What’s new for home viewing on video-on-demand and Netflix, Amazon Prime and other streaming services.
Top streams for the week
Brad Pitt and Marion Cotillard are beautiful spies in love in “Allied” (2016, R), a lush, old-fashioned romantic thriller from director Robert Zemeckis set in World War II. It’s a gorgeous film for adult viewers who like grown-up stories. Now streaming on Amazon Prime and Hulu.
“The Homesman” (2014, R), a frontier Western directed by and starring Tommy Lee Jones, is a moving drama about the toll of isolation on the pioneering settlers. Hillary Swank co-stars. It’s now on Netflix.
Actor Tom Hardy created the dark and gritty historical TV series “Taboo,” a British-American co-production about a half-Welsh, half-Native American sailor (Hardy) who challenges the British shipping monopoly in 1814. The mix of political conspiracy, corporate thriller and gangster drama played on FX in the U.S. and is now on Hulu. Eight episodes.
Pay-Per-View / Video-On-Demand
Aubrey Plaza is a stalker and Elizabeth Olsen her celebrity obsession in the social media satire “Ingrid Goes West” (2017, R), a dark comedy about confusing “likes” for friendship.
“The Glass Castle” (2017, PG-13), based on the best-selling memoir by Jeannette Walls, stars Brie Larson as a writer coming to terms with her rough childhood and dysfunctional parents (Woody Harrelson and Naomi Watts).
For kids, “Cars 3” (2017, G) takes one more lap around Pixar’s animated franchise of talking race cars.
Also new: underdog hip-hop drama “PATTI CAKE$” (2017, R) with Australian actress Danielle MacDonald as a New Jersey rapper, the French drama “Polina” (France, 2016, not rated, subtitled) with Juliette Binoche, the thriller “Daguerrotype” (France, 2017, not rated, subtitled) from Japanese horror auteur Kiyoshi Kurosawa, and documentary “Julian Schnabel: A Private Portrait” (2017, not rated).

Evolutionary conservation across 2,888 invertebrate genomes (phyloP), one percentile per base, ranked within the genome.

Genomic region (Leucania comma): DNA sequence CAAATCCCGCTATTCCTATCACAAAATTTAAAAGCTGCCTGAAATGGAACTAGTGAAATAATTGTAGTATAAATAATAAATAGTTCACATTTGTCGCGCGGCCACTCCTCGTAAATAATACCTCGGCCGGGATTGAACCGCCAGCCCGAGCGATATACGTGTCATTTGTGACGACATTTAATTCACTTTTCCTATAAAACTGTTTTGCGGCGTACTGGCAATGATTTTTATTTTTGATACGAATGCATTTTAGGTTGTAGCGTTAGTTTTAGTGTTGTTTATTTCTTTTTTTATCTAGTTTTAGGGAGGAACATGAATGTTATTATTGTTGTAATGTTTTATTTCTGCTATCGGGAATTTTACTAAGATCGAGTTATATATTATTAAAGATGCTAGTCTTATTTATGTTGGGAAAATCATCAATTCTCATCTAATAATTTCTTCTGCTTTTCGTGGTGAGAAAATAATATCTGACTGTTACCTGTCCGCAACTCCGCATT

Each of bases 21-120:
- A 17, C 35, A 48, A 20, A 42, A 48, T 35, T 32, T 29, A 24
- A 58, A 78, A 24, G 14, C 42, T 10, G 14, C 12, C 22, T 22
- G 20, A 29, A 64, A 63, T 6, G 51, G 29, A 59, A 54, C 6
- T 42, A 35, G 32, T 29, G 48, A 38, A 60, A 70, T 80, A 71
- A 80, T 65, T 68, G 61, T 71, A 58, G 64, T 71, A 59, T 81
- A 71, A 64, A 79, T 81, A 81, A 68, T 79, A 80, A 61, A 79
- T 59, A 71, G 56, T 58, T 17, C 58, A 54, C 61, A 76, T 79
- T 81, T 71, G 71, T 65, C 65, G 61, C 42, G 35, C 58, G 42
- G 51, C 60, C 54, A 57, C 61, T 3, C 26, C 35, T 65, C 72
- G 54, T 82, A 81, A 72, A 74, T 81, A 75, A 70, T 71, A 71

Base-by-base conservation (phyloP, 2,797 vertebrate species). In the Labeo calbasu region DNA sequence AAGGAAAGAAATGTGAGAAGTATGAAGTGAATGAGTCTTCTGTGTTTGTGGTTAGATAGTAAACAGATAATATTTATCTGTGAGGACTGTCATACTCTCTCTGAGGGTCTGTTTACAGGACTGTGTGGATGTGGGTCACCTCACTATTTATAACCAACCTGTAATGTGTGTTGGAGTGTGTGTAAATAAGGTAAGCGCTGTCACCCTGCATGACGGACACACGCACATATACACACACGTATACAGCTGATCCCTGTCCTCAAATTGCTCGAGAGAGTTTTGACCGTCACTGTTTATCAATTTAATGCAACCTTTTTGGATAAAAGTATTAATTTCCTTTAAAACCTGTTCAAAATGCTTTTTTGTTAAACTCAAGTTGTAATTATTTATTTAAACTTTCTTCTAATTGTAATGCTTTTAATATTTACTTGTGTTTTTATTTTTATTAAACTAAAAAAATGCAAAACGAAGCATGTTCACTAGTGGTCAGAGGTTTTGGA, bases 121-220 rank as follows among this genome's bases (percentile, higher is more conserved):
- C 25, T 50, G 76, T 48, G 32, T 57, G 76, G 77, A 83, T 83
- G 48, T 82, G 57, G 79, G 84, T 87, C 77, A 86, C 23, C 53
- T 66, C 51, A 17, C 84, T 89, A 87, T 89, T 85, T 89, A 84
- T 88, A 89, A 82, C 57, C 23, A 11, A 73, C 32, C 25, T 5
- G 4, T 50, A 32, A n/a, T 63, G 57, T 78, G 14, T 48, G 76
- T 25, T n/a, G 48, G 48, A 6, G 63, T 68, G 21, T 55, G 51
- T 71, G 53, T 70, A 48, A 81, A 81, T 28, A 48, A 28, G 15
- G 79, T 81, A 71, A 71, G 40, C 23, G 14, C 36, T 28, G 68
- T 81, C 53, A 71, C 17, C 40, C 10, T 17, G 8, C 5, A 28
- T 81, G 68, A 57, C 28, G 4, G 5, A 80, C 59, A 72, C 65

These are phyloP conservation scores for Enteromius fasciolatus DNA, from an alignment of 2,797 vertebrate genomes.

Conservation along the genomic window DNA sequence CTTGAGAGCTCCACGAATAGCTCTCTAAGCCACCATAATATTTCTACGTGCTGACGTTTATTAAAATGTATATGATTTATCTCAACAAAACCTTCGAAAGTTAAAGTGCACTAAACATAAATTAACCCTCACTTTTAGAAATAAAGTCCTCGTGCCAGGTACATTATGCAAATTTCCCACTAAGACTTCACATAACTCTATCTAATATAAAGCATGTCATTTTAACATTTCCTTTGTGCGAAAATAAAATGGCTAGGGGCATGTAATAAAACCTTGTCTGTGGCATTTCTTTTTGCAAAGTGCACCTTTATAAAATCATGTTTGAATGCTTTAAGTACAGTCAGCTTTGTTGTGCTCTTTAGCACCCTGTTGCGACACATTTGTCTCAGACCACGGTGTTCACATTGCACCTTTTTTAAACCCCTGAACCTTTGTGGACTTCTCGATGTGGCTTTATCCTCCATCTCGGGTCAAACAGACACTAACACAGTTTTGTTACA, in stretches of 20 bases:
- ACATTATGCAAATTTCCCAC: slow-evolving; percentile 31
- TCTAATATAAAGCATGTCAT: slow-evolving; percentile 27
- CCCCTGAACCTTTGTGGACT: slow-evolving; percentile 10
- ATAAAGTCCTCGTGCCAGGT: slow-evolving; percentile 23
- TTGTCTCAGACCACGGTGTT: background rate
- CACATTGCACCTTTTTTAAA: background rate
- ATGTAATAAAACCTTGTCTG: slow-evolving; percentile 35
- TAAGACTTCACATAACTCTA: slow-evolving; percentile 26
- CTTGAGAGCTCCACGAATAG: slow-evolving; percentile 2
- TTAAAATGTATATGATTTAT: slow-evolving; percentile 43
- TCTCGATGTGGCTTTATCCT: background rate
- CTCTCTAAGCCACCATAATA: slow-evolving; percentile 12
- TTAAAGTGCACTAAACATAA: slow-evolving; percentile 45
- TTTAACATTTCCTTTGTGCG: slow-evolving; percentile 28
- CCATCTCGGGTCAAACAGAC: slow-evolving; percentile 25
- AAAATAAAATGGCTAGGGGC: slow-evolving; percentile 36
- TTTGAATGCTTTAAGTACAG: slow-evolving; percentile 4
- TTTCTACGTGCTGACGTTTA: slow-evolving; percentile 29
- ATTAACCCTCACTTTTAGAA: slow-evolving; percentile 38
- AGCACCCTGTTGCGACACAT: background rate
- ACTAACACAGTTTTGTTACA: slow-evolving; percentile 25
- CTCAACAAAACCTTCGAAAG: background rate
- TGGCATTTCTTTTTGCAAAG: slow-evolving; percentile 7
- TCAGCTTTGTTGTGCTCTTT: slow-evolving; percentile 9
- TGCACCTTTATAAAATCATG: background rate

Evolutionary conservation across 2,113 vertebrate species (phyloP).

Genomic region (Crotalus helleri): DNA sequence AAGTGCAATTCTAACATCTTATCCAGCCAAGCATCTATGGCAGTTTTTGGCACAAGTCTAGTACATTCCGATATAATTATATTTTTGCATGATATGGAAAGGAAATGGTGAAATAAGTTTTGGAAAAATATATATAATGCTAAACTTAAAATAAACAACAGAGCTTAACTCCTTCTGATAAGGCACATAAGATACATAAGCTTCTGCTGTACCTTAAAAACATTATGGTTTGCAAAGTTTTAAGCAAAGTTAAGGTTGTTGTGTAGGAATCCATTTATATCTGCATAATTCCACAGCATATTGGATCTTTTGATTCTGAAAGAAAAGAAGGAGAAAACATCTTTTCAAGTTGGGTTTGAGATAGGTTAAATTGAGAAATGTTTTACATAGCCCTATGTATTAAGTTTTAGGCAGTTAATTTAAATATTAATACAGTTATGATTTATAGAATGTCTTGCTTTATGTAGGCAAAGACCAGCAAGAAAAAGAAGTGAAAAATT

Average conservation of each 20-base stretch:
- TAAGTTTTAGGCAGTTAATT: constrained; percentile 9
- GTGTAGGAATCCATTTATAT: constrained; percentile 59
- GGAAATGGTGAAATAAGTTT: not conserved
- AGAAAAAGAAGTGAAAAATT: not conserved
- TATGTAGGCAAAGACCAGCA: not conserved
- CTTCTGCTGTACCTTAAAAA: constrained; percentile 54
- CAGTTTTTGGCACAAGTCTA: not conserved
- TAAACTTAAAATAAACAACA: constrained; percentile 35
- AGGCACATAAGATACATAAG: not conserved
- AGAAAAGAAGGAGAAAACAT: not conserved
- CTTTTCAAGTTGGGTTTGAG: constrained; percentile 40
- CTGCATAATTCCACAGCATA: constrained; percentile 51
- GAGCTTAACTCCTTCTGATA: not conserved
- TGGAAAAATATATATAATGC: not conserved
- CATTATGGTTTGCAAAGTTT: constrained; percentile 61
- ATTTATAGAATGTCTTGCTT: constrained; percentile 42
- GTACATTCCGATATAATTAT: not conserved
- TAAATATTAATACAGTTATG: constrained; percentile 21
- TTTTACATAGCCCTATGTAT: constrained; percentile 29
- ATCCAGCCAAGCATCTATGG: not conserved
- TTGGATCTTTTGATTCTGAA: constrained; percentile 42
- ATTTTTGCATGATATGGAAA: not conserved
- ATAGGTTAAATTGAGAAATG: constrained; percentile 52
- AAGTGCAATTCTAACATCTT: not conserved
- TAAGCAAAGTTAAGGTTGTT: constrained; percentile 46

Available before theaters is the romantic drama “November Criminals” (2017, PG-13) with Ansel Elgort and Chloe Grace Moretz and same day as select theaters nationwide is romantic comedy “Amanda & Jack Go Glamping” (2017, not rated) with David Arquette and Amy Acker and samurai action drama “Blade of the Immortal” (Japan, 2017, R, with subtitles), the 100th film from cult filmmaker Miike Takashi.
Richard Gere, Laura Linney, Rebecca Hall and Steve Coogan meet up for “The Dinner” (2017, R) to discuss some pretty dark issues in Oren Moverman’s adaptation of the Dutch drama.
“The Journey” (2016, PG-13), starring Timothy Spall and Colm Meaney, dramatizes an historic moment in the Northern Ireland peace talks.
Foreign affairs: “The Killer” (Brazil, 2017, not rated, subtitled), originally titled “O Matador,” is a South American Western set in the 1940s.
True stories: “Jerry Seinfeld: Comedian” (2002, R) follows the legendary comedian as he prepares to return to stand-up after the end of his hit TV series.
Streaming TV: the second seasons of “Greenleaf,” from the Oprah Winfrey Network, and the Netflix original series “Lady Dynamite” with Maria Bamford are now available. Also new: culinary shows “I’ll Have What Phil’s Having: Season 1,” “The Great British Baking Show: Season 4,” and “The Mind of a Chef: Season 5.”